New York Daily Photo Analytics

Wednesday, June 20, 2007

Gummed Up

I'm embarrassed to admit that I had lived in the city for many years before realizing what all those black splotches on the sidewalks and subway platforms were. I'm feeling a little better learning that this is the case with other New Yorkers I have spoken to; in fact many I questioned were still not aware, thinking the splotches may be part of the concrete, asphalt etc. Gum on the streets is not a new problem - Mayor Fiorella LaGuardia ran an anti-gum littering campaign in 1939 with the slogan "Don't Gum Up the Works," and pressured gum manufacturers to print requests on the wrappers that they be used for proper disposal of the gum. The NYC problem is particularly interesting in that New York is home to invention of the chicle base chewing gum by Thomas Adams and the world's first chewing gum factory, circa 1876, on Vesey Street - Adams Sons & Company. In spite of the fact that throwing out chewing gum on the ground is a violation of the littering law and costly to remove, I think the problem is one of those quality of life issues very low on the priorities scale. Many do not notice or find it a problem and the rest of us become inured. On an encouraging note, GumBusters International B.V., a Netherlands base company, has developed technology - steam equipment and a benign solvent - that easily removes the gum in seconds. They have divisions and franchises worldwide. The franchisee in New York, Gumbusters of NY, has been busy cleaning the streets for a myriad of businesses and was featured on the Discovery Channel's Dirty Jobs. Perhaps we should adopt the thinking of Lee Kuan Yew, former prime minister of Singapore, where chewing gum is banned (precipitated by gum vandalism) who remarked: "If you can't think because you can't chew, try a banana." :)

9 comments:

Heidi said...

It is AMAZING to think that a whole business has sprouted up to solve a problem such as this, no?!?! Very interesting post.

Anonymous said...

Looks like a dalmatian's fur.

Mayotic said...

This is another one of those pointless, useless habits that people have. It's absolutely disgusting that people just throw their used cud on the ground so that others can step in it. Yes, when it's fresh it's delightful to step right into it!! And while I'm ranting people who loudly pop their gum while chewing should be issued a summons to do community service and help with the clean up. You really hit a nerve with this one. Low on the quality of life piorities issue but come on people think before you toss.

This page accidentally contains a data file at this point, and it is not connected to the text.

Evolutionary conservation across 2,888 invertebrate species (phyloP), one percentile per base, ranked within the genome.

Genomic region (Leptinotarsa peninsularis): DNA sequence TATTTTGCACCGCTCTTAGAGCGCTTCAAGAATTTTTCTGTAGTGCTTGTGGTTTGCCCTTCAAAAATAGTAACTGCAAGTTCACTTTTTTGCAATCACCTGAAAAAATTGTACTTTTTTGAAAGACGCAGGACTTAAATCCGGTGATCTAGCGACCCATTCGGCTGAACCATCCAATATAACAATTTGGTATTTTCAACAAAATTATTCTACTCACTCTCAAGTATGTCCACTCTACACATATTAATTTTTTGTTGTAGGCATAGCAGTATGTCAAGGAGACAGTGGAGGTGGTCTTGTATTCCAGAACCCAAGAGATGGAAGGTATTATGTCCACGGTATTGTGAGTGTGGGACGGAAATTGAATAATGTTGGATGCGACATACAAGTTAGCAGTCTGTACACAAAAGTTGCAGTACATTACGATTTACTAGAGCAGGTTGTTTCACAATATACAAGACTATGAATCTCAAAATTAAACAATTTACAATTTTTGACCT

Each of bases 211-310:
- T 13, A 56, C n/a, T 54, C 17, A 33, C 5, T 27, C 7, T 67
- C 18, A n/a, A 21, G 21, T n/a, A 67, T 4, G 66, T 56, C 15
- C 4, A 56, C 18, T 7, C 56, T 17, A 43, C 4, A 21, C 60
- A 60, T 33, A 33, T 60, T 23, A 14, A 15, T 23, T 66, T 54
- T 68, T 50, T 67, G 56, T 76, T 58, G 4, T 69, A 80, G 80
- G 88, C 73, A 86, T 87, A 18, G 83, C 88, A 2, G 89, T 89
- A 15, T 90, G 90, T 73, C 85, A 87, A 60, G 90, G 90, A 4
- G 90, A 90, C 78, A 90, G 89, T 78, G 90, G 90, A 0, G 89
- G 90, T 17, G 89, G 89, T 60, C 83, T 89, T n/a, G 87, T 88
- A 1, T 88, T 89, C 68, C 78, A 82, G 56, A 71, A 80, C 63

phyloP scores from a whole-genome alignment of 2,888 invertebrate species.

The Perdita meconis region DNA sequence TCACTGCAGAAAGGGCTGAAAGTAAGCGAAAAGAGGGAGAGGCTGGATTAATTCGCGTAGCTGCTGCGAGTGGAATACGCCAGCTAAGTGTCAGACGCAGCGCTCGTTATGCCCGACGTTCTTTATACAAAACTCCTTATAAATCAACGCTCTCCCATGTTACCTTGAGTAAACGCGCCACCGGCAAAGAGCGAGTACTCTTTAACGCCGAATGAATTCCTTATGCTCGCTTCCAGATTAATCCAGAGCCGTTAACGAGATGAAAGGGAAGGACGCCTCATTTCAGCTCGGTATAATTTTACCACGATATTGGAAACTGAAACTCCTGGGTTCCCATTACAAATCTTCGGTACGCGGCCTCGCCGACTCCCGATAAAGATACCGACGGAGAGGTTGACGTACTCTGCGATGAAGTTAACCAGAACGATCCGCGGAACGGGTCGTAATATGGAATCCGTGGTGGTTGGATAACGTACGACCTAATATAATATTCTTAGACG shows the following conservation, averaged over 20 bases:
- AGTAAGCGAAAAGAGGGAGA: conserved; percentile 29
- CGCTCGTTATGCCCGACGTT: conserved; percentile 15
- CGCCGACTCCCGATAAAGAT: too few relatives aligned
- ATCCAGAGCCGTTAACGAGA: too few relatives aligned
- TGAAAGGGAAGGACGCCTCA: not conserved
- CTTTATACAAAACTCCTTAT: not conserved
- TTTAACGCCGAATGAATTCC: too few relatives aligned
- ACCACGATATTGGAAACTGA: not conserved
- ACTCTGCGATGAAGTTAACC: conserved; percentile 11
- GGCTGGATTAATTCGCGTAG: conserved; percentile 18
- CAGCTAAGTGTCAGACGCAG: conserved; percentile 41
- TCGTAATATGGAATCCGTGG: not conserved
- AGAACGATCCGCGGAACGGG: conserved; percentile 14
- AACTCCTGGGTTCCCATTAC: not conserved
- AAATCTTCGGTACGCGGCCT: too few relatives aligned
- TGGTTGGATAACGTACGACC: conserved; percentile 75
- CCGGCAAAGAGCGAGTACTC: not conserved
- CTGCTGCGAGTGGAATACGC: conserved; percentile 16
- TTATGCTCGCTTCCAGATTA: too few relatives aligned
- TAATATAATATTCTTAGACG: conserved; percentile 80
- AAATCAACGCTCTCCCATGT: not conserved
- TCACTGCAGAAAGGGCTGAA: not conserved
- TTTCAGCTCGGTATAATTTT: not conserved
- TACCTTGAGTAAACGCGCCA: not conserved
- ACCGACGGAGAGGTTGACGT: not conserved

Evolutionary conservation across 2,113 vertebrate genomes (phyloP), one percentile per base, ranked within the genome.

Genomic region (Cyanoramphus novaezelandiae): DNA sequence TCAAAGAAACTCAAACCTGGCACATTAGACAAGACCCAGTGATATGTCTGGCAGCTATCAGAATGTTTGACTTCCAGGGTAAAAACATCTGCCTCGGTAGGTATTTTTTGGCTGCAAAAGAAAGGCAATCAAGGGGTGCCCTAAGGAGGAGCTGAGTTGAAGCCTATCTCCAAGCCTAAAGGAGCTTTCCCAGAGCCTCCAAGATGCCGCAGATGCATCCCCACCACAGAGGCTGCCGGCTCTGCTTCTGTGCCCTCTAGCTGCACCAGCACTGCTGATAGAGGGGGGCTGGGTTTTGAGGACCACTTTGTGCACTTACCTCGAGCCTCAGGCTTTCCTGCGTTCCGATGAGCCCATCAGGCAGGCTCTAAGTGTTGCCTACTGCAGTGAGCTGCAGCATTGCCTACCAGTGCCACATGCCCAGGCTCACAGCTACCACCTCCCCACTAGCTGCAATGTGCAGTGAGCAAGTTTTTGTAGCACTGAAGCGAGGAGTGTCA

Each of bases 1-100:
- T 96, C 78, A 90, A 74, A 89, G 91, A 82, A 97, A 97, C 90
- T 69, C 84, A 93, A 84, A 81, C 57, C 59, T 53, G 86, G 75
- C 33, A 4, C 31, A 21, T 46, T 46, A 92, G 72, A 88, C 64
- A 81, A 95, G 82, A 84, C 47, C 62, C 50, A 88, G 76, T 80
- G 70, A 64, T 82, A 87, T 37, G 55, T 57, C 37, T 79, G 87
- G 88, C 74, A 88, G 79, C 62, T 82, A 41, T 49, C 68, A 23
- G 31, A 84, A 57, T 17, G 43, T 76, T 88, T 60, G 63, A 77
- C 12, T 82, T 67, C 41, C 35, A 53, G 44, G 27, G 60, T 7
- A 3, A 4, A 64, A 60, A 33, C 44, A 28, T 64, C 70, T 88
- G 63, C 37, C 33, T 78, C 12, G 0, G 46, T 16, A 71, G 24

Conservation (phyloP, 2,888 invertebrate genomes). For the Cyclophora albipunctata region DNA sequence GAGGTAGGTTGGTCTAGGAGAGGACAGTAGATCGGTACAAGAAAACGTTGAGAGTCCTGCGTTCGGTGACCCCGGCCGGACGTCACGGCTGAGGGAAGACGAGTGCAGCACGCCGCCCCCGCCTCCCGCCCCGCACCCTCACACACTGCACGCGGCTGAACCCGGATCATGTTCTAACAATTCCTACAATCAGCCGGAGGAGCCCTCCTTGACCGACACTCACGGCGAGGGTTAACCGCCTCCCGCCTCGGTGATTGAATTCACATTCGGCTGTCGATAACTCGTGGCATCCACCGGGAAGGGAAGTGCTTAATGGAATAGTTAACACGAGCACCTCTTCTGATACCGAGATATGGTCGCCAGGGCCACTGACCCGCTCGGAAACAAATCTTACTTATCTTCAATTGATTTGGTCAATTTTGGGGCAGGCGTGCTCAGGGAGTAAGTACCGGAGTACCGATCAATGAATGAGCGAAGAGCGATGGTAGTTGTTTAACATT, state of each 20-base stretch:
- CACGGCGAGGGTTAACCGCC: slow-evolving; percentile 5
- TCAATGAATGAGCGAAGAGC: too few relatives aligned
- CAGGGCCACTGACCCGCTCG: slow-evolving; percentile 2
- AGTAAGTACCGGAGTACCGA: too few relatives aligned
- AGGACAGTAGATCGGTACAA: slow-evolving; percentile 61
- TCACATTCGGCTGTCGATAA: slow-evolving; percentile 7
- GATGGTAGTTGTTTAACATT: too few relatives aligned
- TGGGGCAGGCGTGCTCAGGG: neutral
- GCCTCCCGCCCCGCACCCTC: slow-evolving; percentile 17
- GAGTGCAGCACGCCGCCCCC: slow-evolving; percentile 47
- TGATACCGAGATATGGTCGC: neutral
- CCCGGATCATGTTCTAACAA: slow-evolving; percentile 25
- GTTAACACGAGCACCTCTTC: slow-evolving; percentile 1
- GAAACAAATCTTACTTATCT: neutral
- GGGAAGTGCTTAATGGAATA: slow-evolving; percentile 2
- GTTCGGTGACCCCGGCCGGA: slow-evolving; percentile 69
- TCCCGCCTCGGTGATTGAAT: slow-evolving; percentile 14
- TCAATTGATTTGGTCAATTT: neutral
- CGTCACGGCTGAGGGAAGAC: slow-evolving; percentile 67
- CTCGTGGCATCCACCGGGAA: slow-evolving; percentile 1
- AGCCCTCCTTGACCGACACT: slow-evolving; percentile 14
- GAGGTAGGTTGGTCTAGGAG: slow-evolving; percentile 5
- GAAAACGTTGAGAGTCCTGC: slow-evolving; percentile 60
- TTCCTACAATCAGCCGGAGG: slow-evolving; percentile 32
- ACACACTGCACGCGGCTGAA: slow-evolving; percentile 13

Susan said...

I wonder what is inside gum that it can leave a mark like this for years to come? It must be pretty potent if years of rain won't take away the stain!

Personally, I cannot (won't allow myself) to chew gum. Ever since I was a small child and heard my grandmother popping her gum, I cannot resit popping as well! It is uncontrollable! So, I don't do it. But I used to LOVE chicklets (sp)! Is that the gum you were referring to? The little squares...so yummy. I wonder if they still make it? I don't see it around much anymore.

twilite said...

Hi! Good post and great comments so far. I stand by the quotes! Thanks.

Brian said...

Susan - these aren't actually stains. It's gum residue which has attracted dirt and has blackened.
Chiclets is a brand of gum named after chicle (ingredient originally in chewing gum).

Twilite - thanks.

slinger said...

Those spots are gum. You've got to be kidding me that this a problem in New York. That's baffling to me.

Thanks for the interesting read.

Fredrik Ekblad said...

I just have to see this city. And not because of the gum spots! All the busy streets, the gigantic skyscrapers, the calm, green lung of Central Park.
You can't imagine how much New York has been exposed to us. In movies, televison series and so on. It's like I know every part of the town, already.
One day...

Sally said...

LOL! it was the same here....I never realised til one nght, just before the Olympic games in Sydney, they pressure cleaned all the footpaths in central Sydney, and suddenly all the splodges were gone, and we heard it was mostly gum! Sadly, it didn't take too long for it all to reappear. . .